There’s a brooding handsomeness to Maha East, the south-side spin-off of Shane Delia’s Middle Eastern dining institution Maha.

There’s a splash of artful deception in the 40-seat space, which used to be Delia’s now-closed fancy kebab joint Biggie Smalls. The original Technē-designed shop has been re-jigged by design firm Studio Y, and it now feels more like a French bistro or Italian trattoria than a Middle Eastern diner. Black and white tiles checker across the floor, stretching back along a narrow, dimly lit room. There’s counter seating along the bar and larger chestnut tables along the way to Delia’s semi-open kitchen tucked away at the back. Delia says the brief was for a cosy, comfortable space where you can settle in and spend a few hours. Tunes-wise expect music to feature anything from Black Sabbath and Led Zeppelin to Motown, hip-hop and R’n’B.

The a la carte-driven menu was developed alongside long-time Maha sous chef Simon Lillico, who heads up the kitchen at East (Delia will be in and out). It riffs in a similar way to the fit-out, dancing between traditional and unexpected. To start, there are 10 small meze dishes. Delia’s spiced lamb borek with raisin jam comes out on a white paper doily and, at first glance, looks more like a spring roll. But the taste takes you straight to Turkey: the pastry is light and crispy so that the fragrant lamb mince shines through unencumbered. It does all the things a good borek should do.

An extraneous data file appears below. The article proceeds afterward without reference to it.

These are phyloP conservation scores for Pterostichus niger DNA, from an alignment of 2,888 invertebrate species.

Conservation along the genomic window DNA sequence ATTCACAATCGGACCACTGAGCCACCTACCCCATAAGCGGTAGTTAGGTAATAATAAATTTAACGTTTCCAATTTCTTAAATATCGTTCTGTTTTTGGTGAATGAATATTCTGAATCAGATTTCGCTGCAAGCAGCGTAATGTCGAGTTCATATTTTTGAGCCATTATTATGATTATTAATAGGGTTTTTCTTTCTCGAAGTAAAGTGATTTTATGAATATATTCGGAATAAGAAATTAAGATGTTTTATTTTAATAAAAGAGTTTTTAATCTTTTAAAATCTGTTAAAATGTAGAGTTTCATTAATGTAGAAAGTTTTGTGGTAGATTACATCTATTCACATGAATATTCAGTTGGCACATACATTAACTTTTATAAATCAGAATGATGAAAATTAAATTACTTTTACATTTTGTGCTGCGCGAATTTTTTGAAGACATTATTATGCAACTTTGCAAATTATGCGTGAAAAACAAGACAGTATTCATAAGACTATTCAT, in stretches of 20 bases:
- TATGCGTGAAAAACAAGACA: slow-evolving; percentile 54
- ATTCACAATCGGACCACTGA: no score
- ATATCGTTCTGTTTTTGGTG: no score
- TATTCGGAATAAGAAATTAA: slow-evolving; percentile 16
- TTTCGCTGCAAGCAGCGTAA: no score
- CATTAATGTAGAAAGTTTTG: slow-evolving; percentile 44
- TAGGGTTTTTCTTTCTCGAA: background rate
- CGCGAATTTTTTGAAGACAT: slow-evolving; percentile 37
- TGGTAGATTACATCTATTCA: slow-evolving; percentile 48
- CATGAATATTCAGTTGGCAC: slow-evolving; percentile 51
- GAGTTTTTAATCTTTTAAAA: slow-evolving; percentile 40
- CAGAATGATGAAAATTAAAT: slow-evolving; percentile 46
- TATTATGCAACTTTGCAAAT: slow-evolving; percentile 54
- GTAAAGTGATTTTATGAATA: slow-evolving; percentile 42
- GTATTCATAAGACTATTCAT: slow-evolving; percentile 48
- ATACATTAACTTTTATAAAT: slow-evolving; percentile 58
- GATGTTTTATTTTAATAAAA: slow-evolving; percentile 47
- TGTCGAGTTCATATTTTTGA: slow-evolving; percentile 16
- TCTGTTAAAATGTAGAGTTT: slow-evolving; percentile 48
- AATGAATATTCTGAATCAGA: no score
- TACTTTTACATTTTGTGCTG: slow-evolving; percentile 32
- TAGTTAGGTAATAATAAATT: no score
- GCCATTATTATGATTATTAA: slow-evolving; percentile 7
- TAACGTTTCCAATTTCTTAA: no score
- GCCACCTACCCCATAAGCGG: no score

The cold-cut white chicken is a little cheeky too. The first bite indicates something along the lines of a Sichuan dish, with a mild but present burst of spice. But, again, the other ingredients quickly re-establish the meal’s geography; there’s eggplant, almonds, spring onion and harissa on a velvety pool of rich tahini.Then there’s a taramasalata fried bun. It’s an instant classic. Creamy tarama oozes out with the familiarity of a custard doughnut, revitalised by juicy pearls of salmon caviar and a strong presence of dill on top. For the larger offerings, Delia goes big. There’s rockling and pine mushrooms with roast cumin, leeks and caramelised onion; grass-fed Rangers Valley striploin with olive oil whipped garlic and onions; and – of course – that lamb shoulder, which comes with smashed radishes, harissa and mint.

Drinks include a 120-strong wine list featuring new and old-world wines from Israel, Turkey, Lebanon and Morocco, and a few local drops, all selected by sommelier and restaurant manager Ross Frame. The enthusiastic cocktail list makes a big impression, too. And there’s beer from Dandenong South brewery Brick Lane on tap, which Delia is a partner in.

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Updated: May 10th, 2024

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